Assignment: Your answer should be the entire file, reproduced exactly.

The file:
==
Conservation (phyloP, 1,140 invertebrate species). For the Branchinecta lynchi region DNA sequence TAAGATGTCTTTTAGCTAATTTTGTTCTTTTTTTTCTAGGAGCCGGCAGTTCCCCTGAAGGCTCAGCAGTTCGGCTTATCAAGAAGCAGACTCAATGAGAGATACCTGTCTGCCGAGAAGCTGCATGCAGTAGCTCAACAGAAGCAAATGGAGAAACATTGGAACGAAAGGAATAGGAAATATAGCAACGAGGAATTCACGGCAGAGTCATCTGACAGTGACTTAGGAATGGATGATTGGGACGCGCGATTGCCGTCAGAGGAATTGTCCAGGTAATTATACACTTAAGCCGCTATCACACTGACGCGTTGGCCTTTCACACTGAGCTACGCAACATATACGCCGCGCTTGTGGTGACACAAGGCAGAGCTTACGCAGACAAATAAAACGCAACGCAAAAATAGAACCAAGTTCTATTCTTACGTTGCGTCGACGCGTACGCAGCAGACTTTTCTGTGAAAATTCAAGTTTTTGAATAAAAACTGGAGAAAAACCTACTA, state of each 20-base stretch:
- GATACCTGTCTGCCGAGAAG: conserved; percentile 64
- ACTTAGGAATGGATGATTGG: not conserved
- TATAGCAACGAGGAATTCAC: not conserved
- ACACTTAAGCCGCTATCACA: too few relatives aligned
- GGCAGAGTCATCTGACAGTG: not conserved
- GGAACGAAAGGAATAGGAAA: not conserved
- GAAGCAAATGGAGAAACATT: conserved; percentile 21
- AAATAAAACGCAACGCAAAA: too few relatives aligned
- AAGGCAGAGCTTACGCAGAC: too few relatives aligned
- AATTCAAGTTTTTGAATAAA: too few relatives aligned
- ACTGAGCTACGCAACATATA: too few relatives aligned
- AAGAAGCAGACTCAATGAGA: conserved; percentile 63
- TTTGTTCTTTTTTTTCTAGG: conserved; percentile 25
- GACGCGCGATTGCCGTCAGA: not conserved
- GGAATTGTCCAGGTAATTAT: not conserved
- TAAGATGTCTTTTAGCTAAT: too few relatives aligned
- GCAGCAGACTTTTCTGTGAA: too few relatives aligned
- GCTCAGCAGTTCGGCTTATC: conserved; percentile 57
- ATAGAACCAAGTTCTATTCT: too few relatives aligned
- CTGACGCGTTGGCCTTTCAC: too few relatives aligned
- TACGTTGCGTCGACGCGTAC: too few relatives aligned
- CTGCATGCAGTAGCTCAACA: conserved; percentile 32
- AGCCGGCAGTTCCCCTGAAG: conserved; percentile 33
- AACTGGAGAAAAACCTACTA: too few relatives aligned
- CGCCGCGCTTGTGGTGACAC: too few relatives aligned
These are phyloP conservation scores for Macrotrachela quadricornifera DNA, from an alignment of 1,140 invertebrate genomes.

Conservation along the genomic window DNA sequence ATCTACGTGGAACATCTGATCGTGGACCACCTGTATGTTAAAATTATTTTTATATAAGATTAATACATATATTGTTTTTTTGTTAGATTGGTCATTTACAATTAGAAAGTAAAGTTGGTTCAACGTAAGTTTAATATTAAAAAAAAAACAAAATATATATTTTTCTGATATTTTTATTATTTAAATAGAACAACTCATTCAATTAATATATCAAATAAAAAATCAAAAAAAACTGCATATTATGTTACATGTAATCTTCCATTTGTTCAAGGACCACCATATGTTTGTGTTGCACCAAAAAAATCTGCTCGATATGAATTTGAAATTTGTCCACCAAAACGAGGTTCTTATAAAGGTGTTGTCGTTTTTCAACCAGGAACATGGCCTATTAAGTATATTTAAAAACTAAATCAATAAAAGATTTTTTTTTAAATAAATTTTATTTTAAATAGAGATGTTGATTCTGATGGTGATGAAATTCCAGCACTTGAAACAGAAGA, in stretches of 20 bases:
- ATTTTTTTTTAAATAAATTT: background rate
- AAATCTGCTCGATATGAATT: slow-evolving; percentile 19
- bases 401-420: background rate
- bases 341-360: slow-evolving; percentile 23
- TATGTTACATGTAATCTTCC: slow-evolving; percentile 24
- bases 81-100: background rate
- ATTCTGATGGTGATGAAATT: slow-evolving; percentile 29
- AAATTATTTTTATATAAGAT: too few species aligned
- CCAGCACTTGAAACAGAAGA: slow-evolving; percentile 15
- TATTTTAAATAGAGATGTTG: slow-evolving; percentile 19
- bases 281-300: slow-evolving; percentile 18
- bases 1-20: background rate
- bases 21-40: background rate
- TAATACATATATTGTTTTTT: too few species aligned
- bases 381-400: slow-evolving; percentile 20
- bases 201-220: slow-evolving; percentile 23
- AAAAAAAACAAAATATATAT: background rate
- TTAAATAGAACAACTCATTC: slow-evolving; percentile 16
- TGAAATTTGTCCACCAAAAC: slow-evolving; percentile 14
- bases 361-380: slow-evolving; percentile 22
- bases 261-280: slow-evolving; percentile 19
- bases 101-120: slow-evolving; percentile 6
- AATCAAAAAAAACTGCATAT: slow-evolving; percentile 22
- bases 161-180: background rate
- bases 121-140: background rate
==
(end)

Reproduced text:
Conservation (phyloP, 1,140 invertebrate species). For the Branchinecta lynchi region DNA sequence TAAGATGTCTTTTAGCTAATTTTGTTCTTTTTTTTCTAGGAGCCGGCAGTTCCCCTGAAGGCTCAGCAGTTCGGCTTATCAAGAAGCAGACTCAATGAGAGATACCTGTCTGCCGAGAAGCTGCATGCAGTAGCTCAACAGAAGCAAATGGAGAAACATTGGAACGAAAGGAATAGGAAATATAGCAACGAGGAATTCACGGCAGAGTCATCTGACAGTGACTTAGGAATGGATGATTGGGACGCGCGATTGCCGTCAGAGGAATTGTCCAGGTAATTATACACTTAAGCCGCTATCACACTGACGCGTTGGCCTTTCACACTGAGCTACGCAACATATACGCCGCGCTTGTGGTGACACAAGGCAGAGCTTACGCAGACAAATAAAACGCAACGCAAAAATAGAACCAAGTTCTATTCTTACGTTGCGTCGACGCGTACGCAGCAGACTTTTCTGTGAAAATTCAAGTTTTTGAATAAAAACTGGAGAAAAACCTACTA, state of each 20-base stretch:
- GATACCTGTCTGCCGAGAAG: conserved; percentile 64
- ACTTAGGAATGGATGATTGG: not conserved
- TATAGCAACGAGGAATTCAC: not conserved
- ACACTTAAGCCGCTATCACA: too few relatives aligned
- GGCAGAGTCATCTGACAGTG: not conserved
- GGAACGAAAGGAATAGGAAA: not conserved
- GAAGCAAATGGAGAAACATT: conserved; percentile 21
- AAATAAAACGCAACGCAAAA: too few relatives aligned
- AAGGCAGAGCTTACGCAGAC: too few relatives aligned
- AATTCAAGTTTTTGAATAAA: too few relatives aligned
- ACTGAGCTACGCAACATATA: too few relatives aligned
- AAGAAGCAGACTCAATGAGA: conserved; percentile 63
- TTTGTTCTTTTTTTTCTAGG: conserved; percentile 25
- GACGCGCGATTGCCGTCAGA: not conserved
- GGAATTGTCCAGGTAATTAT: not conserved
- TAAGATGTCTTTTAGCTAAT: too few relatives aligned
- GCAGCAGACTTTTCTGTGAA: too few relatives aligned
- GCTCAGCAGTTCGGCTTATC: conserved; percentile 57
- ATAGAACCAAGTTCTATTCT: too few relatives aligned
- CTGACGCGTTGGCCTTTCAC: too few relatives aligned
- TACGTTGCGTCGACGCGTAC: too few relatives aligned
- CTGCATGCAGTAGCTCAACA: conserved; percentile 32
- AGCCGGCAGTTCCCCTGAAG: conserved; percentile 33
- AACTGGAGAAAAACCTACTA: too few relatives aligned
- CGCCGCGCTTGTGGTGACAC: too few relatives aligned
These are phyloP conservation scores for Macrotrachela quadricornifera DNA, from an alignment of 1,140 invertebrate genomes.

Conservation along the genomic window DNA sequence ATCTACGTGGAACATCTGATCGTGGACCACCTGTATGTTAAAATTATTTTTATATAAGATTAATACATATATTGTTTTTTTGTTAGATTGGTCATTTACAATTAGAAAGTAAAGTTGGTTCAACGTAAGTTTAATATTAAAAAAAAAACAAAATATATATTTTTCTGATATTTTTATTATTTAAATAGAACAACTCATTCAATTAATATATCAAATAAAAAATCAAAAAAAACTGCATATTATGTTACATGTAATCTTCCATTTGTTCAAGGACCACCATATGTTTGTGTTGCACCAAAAAAATCTGCTCGATATGAATTTGAAATTTGTCCACCAAAACGAGGTTCTTATAAAGGTGTTGTCGTTTTTCAACCAGGAACATGGCCTATTAAGTATATTTAAAAACTAAATCAATAAAAGATTTTTTTTTAAATAAATTTTATTTTAAATAGAGATGTTGATTCTGATGGTGATGAAATTCCAGCACTTGAAACAGAAGA, in stretches of 20 bases:
- ATTTTTTTTTAAATAAATTT: background rate
- AAATCTGCTCGATATGAATT: slow-evolving; percentile 19
- bases 401-420: background rate
- bases 341-360: slow-evolving; percentile 23
- TATGTTACATGTAATCTTCC: slow-evolving; percentile 24
- bases 81-100: background rate
- ATTCTGATGGTGATGAAATT: slow-evolving; percentile 29
- AAATTATTTTTATATAAGAT: too few species aligned
- CCAGCACTTGAAACAGAAGA: slow-evolving; percentile 15
- TATTTTAAATAGAGATGTTG: slow-evolving; percentile 19
- bases 281-300: slow-evolving; percentile 18
- bases 1-20: background rate
- bases 21-40: background rate
- TAATACATATATTGTTTTTT: too few species aligned
- bases 381-400: slow-evolving; percentile 20
- bases 201-220: slow-evolving; percentile 23
- AAAAAAAACAAAATATATAT: background rate
- TTAAATAGAACAACTCATTC: slow-evolving; percentile 16
- TGAAATTTGTCCACCAAAAC: slow-evolving; percentile 14
- bases 361-380: slow-evolving; percentile 22
- bases 261-280: slow-evolving; percentile 19
- bases 101-120: slow-evolving; percentile 6
- AATCAAAAAAAACTGCATAT: slow-evolving; percentile 22
- bases 161-180: background rate
- bases 121-140: background rate